With its budget falling and its workforce shrinking, the Internal Revenue Service lacks the resources to go after suspect charities or sufficiently assist state regulators of nonprofits, the Tampa Bay Times writes, citing a report released Wednesday by a federal watchdog agency.
The U.S. Government Accountability Office found that audits of tax-exempt groups have declined along with staff and spending at the IRS' nonprofits unit. Only 0.7 percent of filing charities' tax returns are being reviewed, lower than the rate for individual taxpayers and half that of corporations.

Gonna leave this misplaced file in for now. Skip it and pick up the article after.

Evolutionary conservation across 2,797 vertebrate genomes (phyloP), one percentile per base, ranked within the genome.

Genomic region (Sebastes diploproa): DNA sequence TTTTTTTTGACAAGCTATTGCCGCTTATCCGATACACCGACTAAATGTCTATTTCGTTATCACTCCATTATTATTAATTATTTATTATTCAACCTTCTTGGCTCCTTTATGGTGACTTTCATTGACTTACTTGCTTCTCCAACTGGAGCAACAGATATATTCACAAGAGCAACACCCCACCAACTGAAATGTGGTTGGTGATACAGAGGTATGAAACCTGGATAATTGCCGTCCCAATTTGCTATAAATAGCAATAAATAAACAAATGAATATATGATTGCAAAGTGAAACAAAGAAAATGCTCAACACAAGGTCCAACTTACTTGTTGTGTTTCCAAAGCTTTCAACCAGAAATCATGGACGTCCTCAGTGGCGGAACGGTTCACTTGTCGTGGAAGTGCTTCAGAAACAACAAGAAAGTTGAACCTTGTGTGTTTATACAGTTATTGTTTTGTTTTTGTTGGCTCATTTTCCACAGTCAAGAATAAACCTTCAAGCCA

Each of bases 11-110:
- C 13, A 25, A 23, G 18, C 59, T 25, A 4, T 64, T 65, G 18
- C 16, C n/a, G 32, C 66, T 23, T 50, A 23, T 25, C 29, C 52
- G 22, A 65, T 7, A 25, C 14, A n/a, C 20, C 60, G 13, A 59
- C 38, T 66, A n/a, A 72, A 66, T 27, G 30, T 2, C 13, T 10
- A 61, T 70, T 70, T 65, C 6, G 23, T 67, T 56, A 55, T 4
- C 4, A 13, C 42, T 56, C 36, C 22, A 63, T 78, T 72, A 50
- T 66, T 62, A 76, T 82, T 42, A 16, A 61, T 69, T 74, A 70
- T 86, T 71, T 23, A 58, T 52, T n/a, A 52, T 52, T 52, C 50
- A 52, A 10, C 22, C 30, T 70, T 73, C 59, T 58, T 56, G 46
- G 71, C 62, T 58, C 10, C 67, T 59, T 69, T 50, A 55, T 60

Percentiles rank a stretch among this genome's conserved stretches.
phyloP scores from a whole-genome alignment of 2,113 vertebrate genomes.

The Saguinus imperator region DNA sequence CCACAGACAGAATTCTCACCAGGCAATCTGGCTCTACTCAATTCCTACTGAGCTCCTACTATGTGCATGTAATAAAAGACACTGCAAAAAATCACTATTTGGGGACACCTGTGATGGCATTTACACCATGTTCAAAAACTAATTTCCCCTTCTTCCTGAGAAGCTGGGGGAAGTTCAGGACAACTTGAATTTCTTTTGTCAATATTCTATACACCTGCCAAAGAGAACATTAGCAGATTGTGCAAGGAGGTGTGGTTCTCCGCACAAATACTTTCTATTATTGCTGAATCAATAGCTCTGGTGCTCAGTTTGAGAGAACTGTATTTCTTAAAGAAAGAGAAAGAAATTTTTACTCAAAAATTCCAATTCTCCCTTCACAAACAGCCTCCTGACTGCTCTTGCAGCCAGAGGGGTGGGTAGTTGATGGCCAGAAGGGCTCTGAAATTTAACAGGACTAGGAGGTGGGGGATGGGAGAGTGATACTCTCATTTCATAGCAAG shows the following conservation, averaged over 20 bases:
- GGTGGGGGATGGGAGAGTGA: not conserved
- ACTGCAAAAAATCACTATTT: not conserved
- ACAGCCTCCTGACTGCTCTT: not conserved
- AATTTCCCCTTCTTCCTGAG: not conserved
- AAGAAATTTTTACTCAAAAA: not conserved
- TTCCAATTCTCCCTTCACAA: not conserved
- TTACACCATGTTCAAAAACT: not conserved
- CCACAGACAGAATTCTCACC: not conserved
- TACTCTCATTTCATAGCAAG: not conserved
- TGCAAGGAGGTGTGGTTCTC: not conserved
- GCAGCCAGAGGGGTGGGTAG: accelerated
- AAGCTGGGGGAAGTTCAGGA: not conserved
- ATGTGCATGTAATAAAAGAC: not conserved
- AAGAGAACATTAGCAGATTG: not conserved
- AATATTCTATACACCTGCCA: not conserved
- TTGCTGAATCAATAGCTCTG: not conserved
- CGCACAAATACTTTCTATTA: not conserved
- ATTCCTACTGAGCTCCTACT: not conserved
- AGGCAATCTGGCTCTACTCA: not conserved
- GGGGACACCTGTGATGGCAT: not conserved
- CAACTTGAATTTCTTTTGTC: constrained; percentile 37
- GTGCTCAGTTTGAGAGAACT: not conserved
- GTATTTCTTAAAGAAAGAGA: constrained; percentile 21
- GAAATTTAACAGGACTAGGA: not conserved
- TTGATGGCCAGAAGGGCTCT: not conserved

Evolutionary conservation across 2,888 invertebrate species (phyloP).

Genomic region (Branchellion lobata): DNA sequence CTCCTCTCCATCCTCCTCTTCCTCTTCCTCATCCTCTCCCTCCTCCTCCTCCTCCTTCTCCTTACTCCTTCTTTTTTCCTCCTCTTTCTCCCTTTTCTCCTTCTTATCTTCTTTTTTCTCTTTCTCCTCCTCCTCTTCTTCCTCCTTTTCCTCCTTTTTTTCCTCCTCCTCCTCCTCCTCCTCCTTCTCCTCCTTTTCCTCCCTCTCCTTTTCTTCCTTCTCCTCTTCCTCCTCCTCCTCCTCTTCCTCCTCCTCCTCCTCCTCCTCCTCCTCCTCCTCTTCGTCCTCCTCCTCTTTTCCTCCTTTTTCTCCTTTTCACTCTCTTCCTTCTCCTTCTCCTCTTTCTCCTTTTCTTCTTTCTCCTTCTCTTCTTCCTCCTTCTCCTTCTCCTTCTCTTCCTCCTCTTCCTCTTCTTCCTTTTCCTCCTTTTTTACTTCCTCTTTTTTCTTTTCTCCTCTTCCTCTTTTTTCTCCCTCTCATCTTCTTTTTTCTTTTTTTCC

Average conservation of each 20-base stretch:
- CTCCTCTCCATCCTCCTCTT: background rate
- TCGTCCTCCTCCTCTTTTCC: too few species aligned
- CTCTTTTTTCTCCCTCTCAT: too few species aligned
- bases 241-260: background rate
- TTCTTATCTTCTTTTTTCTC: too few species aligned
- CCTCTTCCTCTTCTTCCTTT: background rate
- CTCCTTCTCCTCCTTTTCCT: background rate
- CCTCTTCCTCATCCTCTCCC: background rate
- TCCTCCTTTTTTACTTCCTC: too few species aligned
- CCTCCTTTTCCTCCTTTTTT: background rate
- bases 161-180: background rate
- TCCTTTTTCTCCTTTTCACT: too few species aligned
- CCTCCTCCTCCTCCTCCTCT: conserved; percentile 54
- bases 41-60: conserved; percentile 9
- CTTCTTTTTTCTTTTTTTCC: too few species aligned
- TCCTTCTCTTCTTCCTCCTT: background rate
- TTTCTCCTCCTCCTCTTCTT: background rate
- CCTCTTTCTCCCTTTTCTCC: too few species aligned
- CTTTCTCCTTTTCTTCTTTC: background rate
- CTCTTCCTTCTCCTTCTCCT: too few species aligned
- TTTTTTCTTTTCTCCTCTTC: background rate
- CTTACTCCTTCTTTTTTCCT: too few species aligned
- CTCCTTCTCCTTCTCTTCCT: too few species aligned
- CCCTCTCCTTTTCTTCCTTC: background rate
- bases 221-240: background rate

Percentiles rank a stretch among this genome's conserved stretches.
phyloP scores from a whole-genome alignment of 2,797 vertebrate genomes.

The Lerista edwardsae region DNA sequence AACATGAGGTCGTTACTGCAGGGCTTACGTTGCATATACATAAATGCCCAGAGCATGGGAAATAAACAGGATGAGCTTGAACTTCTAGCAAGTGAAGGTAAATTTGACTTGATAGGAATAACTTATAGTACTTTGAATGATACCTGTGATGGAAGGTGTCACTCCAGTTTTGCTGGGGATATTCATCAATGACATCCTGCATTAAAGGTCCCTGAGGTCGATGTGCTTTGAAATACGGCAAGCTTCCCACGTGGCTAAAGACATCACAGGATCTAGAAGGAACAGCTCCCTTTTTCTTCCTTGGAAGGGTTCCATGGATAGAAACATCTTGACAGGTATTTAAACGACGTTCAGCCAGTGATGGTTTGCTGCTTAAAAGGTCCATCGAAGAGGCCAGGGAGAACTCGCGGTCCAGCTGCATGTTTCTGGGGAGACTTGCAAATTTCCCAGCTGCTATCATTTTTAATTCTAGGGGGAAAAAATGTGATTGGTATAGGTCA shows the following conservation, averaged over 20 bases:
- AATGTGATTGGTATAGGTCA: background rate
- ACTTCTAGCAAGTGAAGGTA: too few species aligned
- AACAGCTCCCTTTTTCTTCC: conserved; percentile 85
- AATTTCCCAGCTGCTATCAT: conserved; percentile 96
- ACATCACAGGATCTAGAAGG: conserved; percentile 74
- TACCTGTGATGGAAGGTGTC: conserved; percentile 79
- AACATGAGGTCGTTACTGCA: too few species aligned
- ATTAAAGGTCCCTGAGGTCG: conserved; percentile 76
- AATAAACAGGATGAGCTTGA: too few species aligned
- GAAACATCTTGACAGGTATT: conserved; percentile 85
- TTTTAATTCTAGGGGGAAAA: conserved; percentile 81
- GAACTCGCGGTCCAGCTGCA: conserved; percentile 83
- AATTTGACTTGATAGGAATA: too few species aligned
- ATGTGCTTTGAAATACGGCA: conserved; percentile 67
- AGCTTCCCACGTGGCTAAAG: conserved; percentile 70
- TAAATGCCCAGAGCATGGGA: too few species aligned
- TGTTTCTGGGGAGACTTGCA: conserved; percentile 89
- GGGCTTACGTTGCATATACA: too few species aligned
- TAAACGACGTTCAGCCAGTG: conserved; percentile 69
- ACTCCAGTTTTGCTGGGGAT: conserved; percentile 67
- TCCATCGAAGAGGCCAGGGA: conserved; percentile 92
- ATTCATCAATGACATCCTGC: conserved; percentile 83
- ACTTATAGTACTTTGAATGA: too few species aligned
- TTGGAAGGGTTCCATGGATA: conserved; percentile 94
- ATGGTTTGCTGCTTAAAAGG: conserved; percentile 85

The GAO recommended that Congress require more charities to file their returns electronically, cutting down on labor for the IRS. The report was requested by Oklahoma Sen. Tom Coburn after an investigation by the Florida newspaper and the Center for Public Integrity highlighted lax regulation that allowed some groups to spend virtually all their revenue on fundraising year after year.